My brother, a veritable fount of "information", claims that if you catch a crow, and split its tongue (ack!) down the middle, that it will speak just like a humna.

:-) Yeah. Luckily, he does not have a crow as a pet.

Pearl

Jeannelle said...

Excellent photos and info! Brought to mind, "Quoth the Raven, nevermore...". Congrats on your blog recognition, too!

Debbie said...

congrat's...you must feel like a rock star!!

beautiful pictures, really special!!

Sarah said...

Well done on the recommendation!
Your raven and crow paintings are beautiful. I could hear crows cawing as I read about them on your blog! I do love watching them-fascinating birds. We get lots of crows at work. I have seen ravens in the tower of London. I love jackdaws, jays and even the much criticised magpie. A woman I used to know told me about how her father, who was a vicar, found a baby crow and reared it, running around in his garden in his cassock, flapping his arms trying to teach it to fly!

Buttons said...

Oh Leenie CONGRATULATIONS I am so happy for you. Your work is amazing and I love the way you can fit them in with a wealth of information.
I do know ravens are smart they are seen everywhere enjoying their lives while us people on the ground stumble through life and learn lessons. The raven seems to have already learned all his. Great shots and the art fantastic. B

Leenie said...

Pearl: I don't know about crows, but I've heard that said about magpies. However, there's no need to do anything to their tongues. We had several pet magpies at different times when I was growing up. Some of them learned several words from us kids.

CeeCee said...

I never thought much about crows until I met one (someone's illegal pet). I was so taken with his intelligence and wit.
There is a pair that nests about 1/2 mile from here. I soooo wish they'd nest closer. Such cool birds!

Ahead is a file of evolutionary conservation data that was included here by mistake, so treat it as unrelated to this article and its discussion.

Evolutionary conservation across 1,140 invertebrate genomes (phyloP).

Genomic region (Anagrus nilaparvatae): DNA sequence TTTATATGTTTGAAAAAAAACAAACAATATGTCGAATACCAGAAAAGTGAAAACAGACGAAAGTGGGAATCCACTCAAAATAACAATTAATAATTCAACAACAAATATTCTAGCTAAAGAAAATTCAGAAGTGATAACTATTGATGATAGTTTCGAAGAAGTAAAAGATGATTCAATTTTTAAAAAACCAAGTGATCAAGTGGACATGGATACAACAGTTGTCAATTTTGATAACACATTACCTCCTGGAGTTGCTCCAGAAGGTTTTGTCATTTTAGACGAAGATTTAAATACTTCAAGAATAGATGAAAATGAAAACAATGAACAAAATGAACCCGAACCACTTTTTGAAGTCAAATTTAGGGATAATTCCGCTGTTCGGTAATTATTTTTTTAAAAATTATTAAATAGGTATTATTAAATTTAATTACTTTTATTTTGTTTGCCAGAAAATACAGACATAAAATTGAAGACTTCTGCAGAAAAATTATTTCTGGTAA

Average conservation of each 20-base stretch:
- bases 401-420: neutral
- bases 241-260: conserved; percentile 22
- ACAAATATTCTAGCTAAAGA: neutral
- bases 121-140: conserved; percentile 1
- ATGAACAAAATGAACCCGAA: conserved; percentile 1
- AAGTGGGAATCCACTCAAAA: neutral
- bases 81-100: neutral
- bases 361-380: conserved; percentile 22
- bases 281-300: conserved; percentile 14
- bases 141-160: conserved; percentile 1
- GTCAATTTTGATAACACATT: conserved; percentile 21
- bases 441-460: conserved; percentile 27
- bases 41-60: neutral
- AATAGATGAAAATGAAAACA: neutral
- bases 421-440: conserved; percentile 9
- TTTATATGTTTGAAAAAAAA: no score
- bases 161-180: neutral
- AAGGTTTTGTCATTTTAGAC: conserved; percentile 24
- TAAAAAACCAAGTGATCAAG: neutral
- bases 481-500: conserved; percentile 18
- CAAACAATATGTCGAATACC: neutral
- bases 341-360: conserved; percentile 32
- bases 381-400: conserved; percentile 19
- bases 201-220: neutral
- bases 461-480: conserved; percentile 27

Your paintings are wonderful! So lifelike.

CeeCee said...

Aaacckk! Left out my congratulations on your 'best of the web' award.

susan m hinckley said...

Best of the web, indeed! But we knew that -- glad we're not the only ones. And you know how I feel about all birds in the "black" family. Thanks for sharing more of my favorite Leenie watercolors (the one in my family room has found a very happy perch, incidentally).

Anzu said...

You can develop the grace and coolness from the crows.
Your wonderful pictures comes to mind when seeing crows in my town recently.ヾ(@Θ@)

CarrieBoo said...

Well, congrats Leenie, on getting featured like that! I was watching a documentary about crows and how crazy smart they are - I have a whole new appreciation for the crow and raven since then. My Blue Jay has been back since the weather got cold. I hadn't thought of that colourful blue bird being from the same family, but you can definitely tell how smart he is. And usually alone, unlike all the others I see.

Your artwork is just beautiful.

If I ordered from Ontario, would they charge me that annoying border fee, do you know? Thanks!

Samantha said...

I love all the watercolors. I can't decide which I lost most!
Crows are one of my very favorite birds.

Terry and Linda said...

We have lots of crows here, but we do get the radom flock of ravens. Ravens are larger and seem to be fluffier, or scruffer than the crows.

Love your photos and watercolors as always!

Linda
http://coloradofarmlife.wordpress.com
http://deltacountyhistoricalsociety.wordpress.com